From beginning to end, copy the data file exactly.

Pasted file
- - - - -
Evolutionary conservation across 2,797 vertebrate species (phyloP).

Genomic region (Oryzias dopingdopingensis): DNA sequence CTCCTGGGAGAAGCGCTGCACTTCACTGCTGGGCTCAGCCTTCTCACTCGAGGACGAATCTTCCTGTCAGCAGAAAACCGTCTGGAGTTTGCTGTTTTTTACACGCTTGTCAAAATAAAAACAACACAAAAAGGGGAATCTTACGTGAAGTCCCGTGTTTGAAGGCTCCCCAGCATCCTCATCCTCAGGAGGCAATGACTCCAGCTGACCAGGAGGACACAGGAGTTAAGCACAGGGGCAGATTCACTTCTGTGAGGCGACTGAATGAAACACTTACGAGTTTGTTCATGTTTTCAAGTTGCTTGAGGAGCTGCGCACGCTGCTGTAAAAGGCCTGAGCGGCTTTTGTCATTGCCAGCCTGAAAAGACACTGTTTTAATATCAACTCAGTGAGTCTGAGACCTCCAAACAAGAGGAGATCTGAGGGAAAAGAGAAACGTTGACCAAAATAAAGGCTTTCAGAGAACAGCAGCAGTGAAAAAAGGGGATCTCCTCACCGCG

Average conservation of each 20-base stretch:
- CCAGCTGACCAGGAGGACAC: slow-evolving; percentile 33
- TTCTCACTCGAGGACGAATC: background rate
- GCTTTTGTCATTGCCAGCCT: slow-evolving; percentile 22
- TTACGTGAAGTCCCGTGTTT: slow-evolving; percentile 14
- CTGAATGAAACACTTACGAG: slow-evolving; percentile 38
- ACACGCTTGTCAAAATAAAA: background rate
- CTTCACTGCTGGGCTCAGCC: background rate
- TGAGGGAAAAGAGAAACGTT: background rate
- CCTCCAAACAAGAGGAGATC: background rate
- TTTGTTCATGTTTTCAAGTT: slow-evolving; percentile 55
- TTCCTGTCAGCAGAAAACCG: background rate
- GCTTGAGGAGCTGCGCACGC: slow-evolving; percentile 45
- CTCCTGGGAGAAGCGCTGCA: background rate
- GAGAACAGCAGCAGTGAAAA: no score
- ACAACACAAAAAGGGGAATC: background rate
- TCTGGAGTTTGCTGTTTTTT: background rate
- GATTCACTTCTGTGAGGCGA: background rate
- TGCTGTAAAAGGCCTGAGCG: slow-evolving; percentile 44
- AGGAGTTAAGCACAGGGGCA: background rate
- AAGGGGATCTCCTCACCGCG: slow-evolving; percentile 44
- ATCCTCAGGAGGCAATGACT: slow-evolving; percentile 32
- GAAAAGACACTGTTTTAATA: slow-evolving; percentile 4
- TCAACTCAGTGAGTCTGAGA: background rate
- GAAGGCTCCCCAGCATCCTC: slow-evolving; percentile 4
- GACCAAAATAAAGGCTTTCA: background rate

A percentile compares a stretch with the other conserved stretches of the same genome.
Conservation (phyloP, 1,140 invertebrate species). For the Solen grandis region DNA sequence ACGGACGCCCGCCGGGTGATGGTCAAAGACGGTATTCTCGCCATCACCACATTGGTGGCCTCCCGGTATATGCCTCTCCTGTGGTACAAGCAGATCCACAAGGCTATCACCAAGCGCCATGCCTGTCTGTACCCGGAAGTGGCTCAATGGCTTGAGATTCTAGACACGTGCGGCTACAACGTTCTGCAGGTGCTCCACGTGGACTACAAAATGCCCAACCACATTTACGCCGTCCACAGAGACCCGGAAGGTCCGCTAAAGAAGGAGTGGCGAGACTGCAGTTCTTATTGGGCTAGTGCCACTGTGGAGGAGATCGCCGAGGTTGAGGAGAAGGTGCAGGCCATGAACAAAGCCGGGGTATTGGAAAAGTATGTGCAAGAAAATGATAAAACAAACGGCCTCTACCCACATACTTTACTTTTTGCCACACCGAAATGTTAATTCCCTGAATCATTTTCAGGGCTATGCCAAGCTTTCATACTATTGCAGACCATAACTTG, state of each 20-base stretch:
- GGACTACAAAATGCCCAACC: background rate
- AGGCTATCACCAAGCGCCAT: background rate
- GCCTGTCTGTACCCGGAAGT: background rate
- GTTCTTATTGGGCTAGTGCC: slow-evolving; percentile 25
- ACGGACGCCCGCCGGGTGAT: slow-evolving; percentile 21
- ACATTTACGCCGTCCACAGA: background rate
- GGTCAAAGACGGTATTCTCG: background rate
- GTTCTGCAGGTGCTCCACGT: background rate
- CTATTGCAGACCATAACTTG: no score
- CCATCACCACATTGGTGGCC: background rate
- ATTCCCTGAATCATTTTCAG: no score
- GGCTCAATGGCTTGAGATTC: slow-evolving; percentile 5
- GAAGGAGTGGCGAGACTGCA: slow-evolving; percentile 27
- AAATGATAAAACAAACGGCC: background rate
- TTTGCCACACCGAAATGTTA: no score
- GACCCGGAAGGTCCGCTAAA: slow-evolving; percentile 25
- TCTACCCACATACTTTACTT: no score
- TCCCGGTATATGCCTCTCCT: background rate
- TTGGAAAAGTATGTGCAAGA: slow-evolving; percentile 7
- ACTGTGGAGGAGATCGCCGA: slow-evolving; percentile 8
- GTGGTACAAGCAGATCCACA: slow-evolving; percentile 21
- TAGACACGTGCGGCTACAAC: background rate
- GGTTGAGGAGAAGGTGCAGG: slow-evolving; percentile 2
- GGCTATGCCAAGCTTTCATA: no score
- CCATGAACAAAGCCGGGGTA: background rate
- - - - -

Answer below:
Evolutionary conservation across 2,797 vertebrate species (phyloP).

Genomic region (Oryzias dopingdopingensis): DNA sequence CTCCTGGGAGAAGCGCTGCACTTCACTGCTGGGCTCAGCCTTCTCACTCGAGGACGAATCTTCCTGTCAGCAGAAAACCGTCTGGAGTTTGCTGTTTTTTACACGCTTGTCAAAATAAAAACAACACAAAAAGGGGAATCTTACGTGAAGTCCCGTGTTTGAAGGCTCCCCAGCATCCTCATCCTCAGGAGGCAATGACTCCAGCTGACCAGGAGGACACAGGAGTTAAGCACAGGGGCAGATTCACTTCTGTGAGGCGACTGAATGAAACACTTACGAGTTTGTTCATGTTTTCAAGTTGCTTGAGGAGCTGCGCACGCTGCTGTAAAAGGCCTGAGCGGCTTTTGTCATTGCCAGCCTGAAAAGACACTGTTTTAATATCAACTCAGTGAGTCTGAGACCTCCAAACAAGAGGAGATCTGAGGGAAAAGAGAAACGTTGACCAAAATAAAGGCTTTCAGAGAACAGCAGCAGTGAAAAAAGGGGATCTCCTCACCGCG

Average conservation of each 20-base stretch:
- CCAGCTGACCAGGAGGACAC: slow-evolving; percentile 33
- TTCTCACTCGAGGACGAATC: background rate
- GCTTTTGTCATTGCCAGCCT: slow-evolving; percentile 22
- TTACGTGAAGTCCCGTGTTT: slow-evolving; percentile 14
- CTGAATGAAACACTTACGAG: slow-evolving; percentile 38
- ACACGCTTGTCAAAATAAAA: background rate
- CTTCACTGCTGGGCTCAGCC: background rate
- TGAGGGAAAAGAGAAACGTT: background rate
- CCTCCAAACAAGAGGAGATC: background rate
- TTTGTTCATGTTTTCAAGTT: slow-evolving; percentile 55
- TTCCTGTCAGCAGAAAACCG: background rate
- GCTTGAGGAGCTGCGCACGC: slow-evolving; percentile 45
- CTCCTGGGAGAAGCGCTGCA: background rate
- GAGAACAGCAGCAGTGAAAA: no score
- ACAACACAAAAAGGGGAATC: background rate
- TCTGGAGTTTGCTGTTTTTT: background rate
- GATTCACTTCTGTGAGGCGA: background rate
- TGCTGTAAAAGGCCTGAGCG: slow-evolving; percentile 44
- AGGAGTTAAGCACAGGGGCA: background rate
- AAGGGGATCTCCTCACCGCG: slow-evolving; percentile 44
- ATCCTCAGGAGGCAATGACT: slow-evolving; percentile 32
- GAAAAGACACTGTTTTAATA: slow-evolving; percentile 4
- TCAACTCAGTGAGTCTGAGA: background rate
- GAAGGCTCCCCAGCATCCTC: slow-evolving; percentile 4
- GACCAAAATAAAGGCTTTCA: background rate

A percentile compares a stretch with the other conserved stretches of the same genome.
Conservation (phyloP, 1,140 invertebrate species). For the Solen grandis region DNA sequence ACGGACGCCCGCCGGGTGATGGTCAAAGACGGTATTCTCGCCATCACCACATTGGTGGCCTCCCGGTATATGCCTCTCCTGTGGTACAAGCAGATCCACAAGGCTATCACCAAGCGCCATGCCTGTCTGTACCCGGAAGTGGCTCAATGGCTTGAGATTCTAGACACGTGCGGCTACAACGTTCTGCAGGTGCTCCACGTGGACTACAAAATGCCCAACCACATTTACGCCGTCCACAGAGACCCGGAAGGTCCGCTAAAGAAGGAGTGGCGAGACTGCAGTTCTTATTGGGCTAGTGCCACTGTGGAGGAGATCGCCGAGGTTGAGGAGAAGGTGCAGGCCATGAACAAAGCCGGGGTATTGGAAAAGTATGTGCAAGAAAATGATAAAACAAACGGCCTCTACCCACATACTTTACTTTTTGCCACACCGAAATGTTAATTCCCTGAATCATTTTCAGGGCTATGCCAAGCTTTCATACTATTGCAGACCATAACTTG, state of each 20-base stretch:
- GGACTACAAAATGCCCAACC: background rate
- AGGCTATCACCAAGCGCCAT: background rate
- GCCTGTCTGTACCCGGAAGT: background rate
- GTTCTTATTGGGCTAGTGCC: slow-evolving; percentile 25
- ACGGACGCCCGCCGGGTGAT: slow-evolving; percentile 21
- ACATTTACGCCGTCCACAGA: background rate
- GGTCAAAGACGGTATTCTCG: background rate
- GTTCTGCAGGTGCTCCACGT: background rate
- CTATTGCAGACCATAACTTG: no score
- CCATCACCACATTGGTGGCC: background rate
- ATTCCCTGAATCATTTTCAG: no score
- GGCTCAATGGCTTGAGATTC: slow-evolving; percentile 5
- GAAGGAGTGGCGAGACTGCA: slow-evolving; percentile 27
- AAATGATAAAACAAACGGCC: background rate
- TTTGCCACACCGAAATGTTA: no score
- GACCCGGAAGGTCCGCTAAA: slow-evolving; percentile 25
- TCTACCCACATACTTTACTT: no score
- TCCCGGTATATGCCTCTCCT: background rate
- TTGGAAAAGTATGTGCAAGA: slow-evolving; percentile 7
- ACTGTGGAGGAGATCGCCGA: slow-evolving; percentile 8
- GTGGTACAAGCAGATCCACA: slow-evolving; percentile 21
- TAGACACGTGCGGCTACAAC: background rate
- GGTTGAGGAGAAGGTGCAGG: slow-evolving; percentile 2
- GGCTATGCCAAGCTTTCATA: no score
- CCATGAACAAAGCCGGGGTA: background rate